Captain Kieran Read is the obvious selection here, while Sam Cane and Ardie Savea will surely both travel to compete for the 7 jersey – or potentially even play together as a 6/7 combination. For the final 2 spots, things get harder to judge. Akira Ioane is a talented player but with Savea able to cover 8 and Kirean Read there, he is still stuck with the Maori All Blacks and likely won’t be capped until after the tournament. Vaea Fifita looked to be their next star at 6 a few seasons ago but has since falling down the pecking order. Dalton Papalii has been the recent inclusion, but the Blues’ struggles and lack of international experience could hurt him. Liam Squire is currently asking to not be selected for the All Blacks but could come back into contention if he makes himself available for the World Cup. Shannon Frizell burst onto the scene in his first couple of caps but had a limited impact on later matches in last year’s Rugby Championship. While part of me is thinking that none of these players will make it and Hemopo may even take the spot as a utility forward, I’m going to pick Vaea Fifita here as he has experience in the second row and provides another option in the lineout. The final spot goes to jackal Matt Todd, who was one of the stars of the Super Rugby final and made Super Rugby’s top 10 for offloads and tackles completed.

Scrum Half

The top 2 pick themselves here as both Aaron Smith and TJ Perenara are among the best in the world at the position. Bryn Hall’s success with the Crusaders and link with Richie Mo’unga does not appear to have been enough to see him promoted from the Maori All Blacks. While Te Toiroa Tahuriorangi has been the usual 3rd man since Tawera Kerr-Barlow moved to France, he has spent most of the season on the bench while his teammate Brad Weber has had a stunning Super Rugby season, so I see him making the squad instead of his more established rival.

Fly Half

He may not be my pick for the number 10 jersey, but Beauden Barrett looks set to lead the line at the World Cup, while Richie Mo’unga is the clear option behind him given Damian McKenzie’s injury. Or they may even both make the starting line-up with Barrett at 15. As a 3rd fly half, I expect that they will rely on cover from elsewhere in the squad after Josh Ioane was one of the first players cut, most likely Jordie Barrett.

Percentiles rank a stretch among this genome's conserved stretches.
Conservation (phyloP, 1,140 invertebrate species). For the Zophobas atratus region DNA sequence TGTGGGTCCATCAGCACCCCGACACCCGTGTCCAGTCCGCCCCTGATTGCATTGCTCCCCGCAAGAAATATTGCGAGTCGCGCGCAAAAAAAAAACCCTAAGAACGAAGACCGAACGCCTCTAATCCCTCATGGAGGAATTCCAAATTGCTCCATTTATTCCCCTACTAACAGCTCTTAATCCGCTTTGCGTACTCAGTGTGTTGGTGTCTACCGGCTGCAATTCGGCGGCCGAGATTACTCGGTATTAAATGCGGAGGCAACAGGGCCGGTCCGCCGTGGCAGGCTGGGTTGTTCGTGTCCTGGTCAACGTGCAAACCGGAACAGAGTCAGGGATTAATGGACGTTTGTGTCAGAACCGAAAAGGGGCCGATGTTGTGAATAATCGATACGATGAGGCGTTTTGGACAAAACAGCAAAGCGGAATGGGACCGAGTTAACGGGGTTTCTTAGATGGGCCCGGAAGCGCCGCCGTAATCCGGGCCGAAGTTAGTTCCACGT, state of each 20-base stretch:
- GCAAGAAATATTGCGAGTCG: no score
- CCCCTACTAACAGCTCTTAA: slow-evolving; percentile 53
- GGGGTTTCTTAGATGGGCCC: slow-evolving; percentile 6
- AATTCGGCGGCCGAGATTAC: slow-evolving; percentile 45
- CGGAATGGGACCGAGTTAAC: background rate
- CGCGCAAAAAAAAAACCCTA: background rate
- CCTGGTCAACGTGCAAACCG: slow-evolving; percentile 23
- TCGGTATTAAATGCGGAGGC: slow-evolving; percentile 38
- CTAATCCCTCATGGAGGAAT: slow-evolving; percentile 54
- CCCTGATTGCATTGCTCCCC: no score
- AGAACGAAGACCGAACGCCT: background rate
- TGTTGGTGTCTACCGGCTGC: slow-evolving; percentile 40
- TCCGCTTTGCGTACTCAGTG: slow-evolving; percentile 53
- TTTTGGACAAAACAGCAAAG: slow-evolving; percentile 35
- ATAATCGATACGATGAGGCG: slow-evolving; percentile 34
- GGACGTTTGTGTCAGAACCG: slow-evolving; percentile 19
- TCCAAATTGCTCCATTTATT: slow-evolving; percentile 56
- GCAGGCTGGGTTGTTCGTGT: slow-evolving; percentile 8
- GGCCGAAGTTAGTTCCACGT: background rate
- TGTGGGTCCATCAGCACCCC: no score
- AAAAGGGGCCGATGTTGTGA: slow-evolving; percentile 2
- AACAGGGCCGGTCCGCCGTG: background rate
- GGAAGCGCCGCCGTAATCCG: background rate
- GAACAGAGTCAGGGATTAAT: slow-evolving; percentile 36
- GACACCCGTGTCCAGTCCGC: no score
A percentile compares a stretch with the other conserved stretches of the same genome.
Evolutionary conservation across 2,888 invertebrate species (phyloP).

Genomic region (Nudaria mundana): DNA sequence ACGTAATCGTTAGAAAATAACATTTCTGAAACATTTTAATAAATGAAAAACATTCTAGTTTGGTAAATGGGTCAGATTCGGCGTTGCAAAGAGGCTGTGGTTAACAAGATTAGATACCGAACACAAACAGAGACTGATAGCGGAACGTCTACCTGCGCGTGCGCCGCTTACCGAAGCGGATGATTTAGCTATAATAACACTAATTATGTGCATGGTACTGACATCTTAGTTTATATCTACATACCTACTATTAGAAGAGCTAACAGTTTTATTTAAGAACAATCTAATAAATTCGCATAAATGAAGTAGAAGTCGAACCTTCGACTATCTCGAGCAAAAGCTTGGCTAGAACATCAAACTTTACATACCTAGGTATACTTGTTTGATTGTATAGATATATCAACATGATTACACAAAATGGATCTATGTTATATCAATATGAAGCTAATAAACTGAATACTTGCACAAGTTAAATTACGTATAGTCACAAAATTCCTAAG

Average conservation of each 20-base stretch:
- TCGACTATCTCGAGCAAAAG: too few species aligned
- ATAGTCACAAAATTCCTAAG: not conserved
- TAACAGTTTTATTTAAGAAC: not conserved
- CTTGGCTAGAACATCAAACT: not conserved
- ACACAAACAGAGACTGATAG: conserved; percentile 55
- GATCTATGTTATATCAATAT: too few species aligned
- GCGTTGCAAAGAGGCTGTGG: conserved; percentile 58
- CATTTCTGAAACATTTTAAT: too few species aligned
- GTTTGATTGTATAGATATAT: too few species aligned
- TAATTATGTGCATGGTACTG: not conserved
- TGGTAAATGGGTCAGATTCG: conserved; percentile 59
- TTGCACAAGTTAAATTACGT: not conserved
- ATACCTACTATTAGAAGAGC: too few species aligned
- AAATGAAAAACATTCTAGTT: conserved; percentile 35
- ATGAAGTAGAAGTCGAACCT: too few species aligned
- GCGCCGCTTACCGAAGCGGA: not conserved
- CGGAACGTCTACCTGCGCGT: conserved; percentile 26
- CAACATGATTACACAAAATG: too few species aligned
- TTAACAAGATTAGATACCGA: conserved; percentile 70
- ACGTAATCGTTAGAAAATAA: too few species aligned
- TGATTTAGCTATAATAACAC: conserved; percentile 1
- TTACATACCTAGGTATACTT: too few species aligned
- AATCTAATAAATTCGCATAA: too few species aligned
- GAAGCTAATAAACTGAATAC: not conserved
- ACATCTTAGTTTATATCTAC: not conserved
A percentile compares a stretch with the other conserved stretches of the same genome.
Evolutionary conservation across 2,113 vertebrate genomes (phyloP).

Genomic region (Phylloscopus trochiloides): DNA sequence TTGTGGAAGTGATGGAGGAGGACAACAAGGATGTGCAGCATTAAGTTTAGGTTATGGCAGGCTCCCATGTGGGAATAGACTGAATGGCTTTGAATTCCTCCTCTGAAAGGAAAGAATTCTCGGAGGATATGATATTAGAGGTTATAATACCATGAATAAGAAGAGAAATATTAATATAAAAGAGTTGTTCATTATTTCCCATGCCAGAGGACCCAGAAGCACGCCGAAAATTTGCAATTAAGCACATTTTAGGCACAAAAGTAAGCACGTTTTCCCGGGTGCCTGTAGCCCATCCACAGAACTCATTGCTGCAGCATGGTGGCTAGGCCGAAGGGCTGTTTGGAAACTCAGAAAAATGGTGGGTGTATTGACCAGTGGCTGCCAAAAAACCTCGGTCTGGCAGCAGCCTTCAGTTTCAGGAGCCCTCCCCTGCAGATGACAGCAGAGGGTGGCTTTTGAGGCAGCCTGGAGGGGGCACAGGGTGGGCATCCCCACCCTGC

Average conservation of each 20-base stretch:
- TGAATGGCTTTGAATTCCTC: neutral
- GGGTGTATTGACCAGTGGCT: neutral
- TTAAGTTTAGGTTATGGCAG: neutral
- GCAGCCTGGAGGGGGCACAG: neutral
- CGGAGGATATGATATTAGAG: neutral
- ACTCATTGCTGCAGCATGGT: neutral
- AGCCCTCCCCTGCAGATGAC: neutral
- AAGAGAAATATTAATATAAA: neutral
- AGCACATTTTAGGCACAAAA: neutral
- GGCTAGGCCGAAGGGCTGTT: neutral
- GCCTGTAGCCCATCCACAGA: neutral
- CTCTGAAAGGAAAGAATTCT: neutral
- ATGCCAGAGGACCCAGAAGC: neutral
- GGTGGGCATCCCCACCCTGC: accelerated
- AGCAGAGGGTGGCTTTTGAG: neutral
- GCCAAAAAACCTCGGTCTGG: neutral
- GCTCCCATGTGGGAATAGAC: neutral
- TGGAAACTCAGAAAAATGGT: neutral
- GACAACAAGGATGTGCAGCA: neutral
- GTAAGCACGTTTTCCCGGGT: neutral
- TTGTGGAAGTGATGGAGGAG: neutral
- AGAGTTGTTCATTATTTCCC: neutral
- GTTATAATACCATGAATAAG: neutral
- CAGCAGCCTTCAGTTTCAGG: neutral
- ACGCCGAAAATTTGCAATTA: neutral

Centre

I could have easily picked 6 or 7 players at the position but in line with previous squads have limited myself to just 4. Jack Goodhue is one of the best all-rounders in the centre corps, while Ngani Laumape has had a stellar season for the Hurricanes. Anton Lienert-Brown may not have had the best matches when starting but is lethal off the bench around the hour mark. As none of the centre options are that experienced covering other positions, I can only imagine Steve Hansen taking 4 centres, which means a big name will be missing out. With these 3 making the plane, I expect a more experienced presence to take the final spot. Ma’a Nonu rolled back the years with his performances from the Blues but it feels like his time is over, while Sonny Bill Williams has missed most of the season through injury and not looked close to his best during the Rugby Championship. New Zealand can look a little questionable defensively at times, so I expect Ryan Crotty to take the final spot by virtue of his stellar defence. However, he did pick up an injury in the Super Rugby semifinal and if he does not recover in time, then I see a fit Williams taking the spot.

Back 3

Again, Damian McKenzie’s injury leads to some big decisions at this position, further hampered by the retirement of Israel Dagg. Jordie Barrett and Ben Smith will compete for the 15 jersey (assuming that Beauden Barrett is not given the jersey fulltime), while Smith is also very experienced on the wing for New Zealand and Barrett has played there for the Hurricanes too. Rieko Ioane’s 22 tries in 24 Tests guarantee him a place on the plane. Ben Lam does not appear to be in consideration despite another strong season for the ‘Canes. Nehe Milner-Skudder’s chances of a second World Cup seem gone after a torrid series of injuries stopped him from jumping on from his starring role at RWC2015. Waisake Naholo is also currently not involved with either the Rugby Championship or Maori All Blacks squads as he comes back from injury, so I think that he is left to play in the Mitre 10 Cup before making his way to the Premiership, while Crusader fullback/winger George Bridge comes in to cover the back 3. The All Blacks showed with Milner-Skudder’s selection 4 years ago that they are not afraid to bring in a winger with just a few caps as a bolter into their World Cup squad. I can see that happening again this year in the form of Sevu Reece, who just finished this season as the top try scorer in Super Rugby.

Who do you think will make it to Japan?


As we get close to RWC2019, I will be running a fantasy rugby league on the rugby magazine website, and you are all invited to join! Simply follow this link and use the Unique Token: b6c1e40d48e6